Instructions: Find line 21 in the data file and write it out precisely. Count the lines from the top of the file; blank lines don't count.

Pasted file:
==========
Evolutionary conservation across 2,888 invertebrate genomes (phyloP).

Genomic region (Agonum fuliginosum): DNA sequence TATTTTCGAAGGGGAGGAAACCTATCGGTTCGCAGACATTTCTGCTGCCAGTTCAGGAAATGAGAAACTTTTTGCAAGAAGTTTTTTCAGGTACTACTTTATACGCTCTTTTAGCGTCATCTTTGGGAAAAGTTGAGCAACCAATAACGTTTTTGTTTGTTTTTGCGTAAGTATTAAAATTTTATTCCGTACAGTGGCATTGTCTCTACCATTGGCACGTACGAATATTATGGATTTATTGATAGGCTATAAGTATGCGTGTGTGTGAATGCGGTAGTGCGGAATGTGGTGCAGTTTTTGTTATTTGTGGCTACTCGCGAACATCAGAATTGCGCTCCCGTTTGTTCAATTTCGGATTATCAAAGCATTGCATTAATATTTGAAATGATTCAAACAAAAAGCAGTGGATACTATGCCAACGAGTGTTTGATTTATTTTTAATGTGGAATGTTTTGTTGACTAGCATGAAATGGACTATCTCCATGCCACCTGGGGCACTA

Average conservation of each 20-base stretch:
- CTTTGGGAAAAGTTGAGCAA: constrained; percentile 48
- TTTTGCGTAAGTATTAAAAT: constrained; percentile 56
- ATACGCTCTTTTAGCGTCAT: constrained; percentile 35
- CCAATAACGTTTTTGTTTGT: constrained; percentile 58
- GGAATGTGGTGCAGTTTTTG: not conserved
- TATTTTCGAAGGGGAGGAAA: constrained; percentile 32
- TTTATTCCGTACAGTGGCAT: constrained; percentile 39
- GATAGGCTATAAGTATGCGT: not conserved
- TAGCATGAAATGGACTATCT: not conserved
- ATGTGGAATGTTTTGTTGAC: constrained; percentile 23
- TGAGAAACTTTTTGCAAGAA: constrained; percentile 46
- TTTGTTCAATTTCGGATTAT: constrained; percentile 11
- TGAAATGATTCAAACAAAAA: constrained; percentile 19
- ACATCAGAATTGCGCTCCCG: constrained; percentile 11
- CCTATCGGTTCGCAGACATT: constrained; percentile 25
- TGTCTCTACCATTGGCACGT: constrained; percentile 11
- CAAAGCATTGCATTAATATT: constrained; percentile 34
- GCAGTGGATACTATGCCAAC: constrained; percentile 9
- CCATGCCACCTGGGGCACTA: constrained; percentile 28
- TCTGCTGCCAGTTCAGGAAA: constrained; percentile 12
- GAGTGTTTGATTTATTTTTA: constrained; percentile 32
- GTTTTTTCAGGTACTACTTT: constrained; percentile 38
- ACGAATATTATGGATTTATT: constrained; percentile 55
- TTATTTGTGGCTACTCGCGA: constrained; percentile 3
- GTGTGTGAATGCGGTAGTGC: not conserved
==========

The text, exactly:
- GCAGTGGATACTATGCCAAC: constrained; percentile 9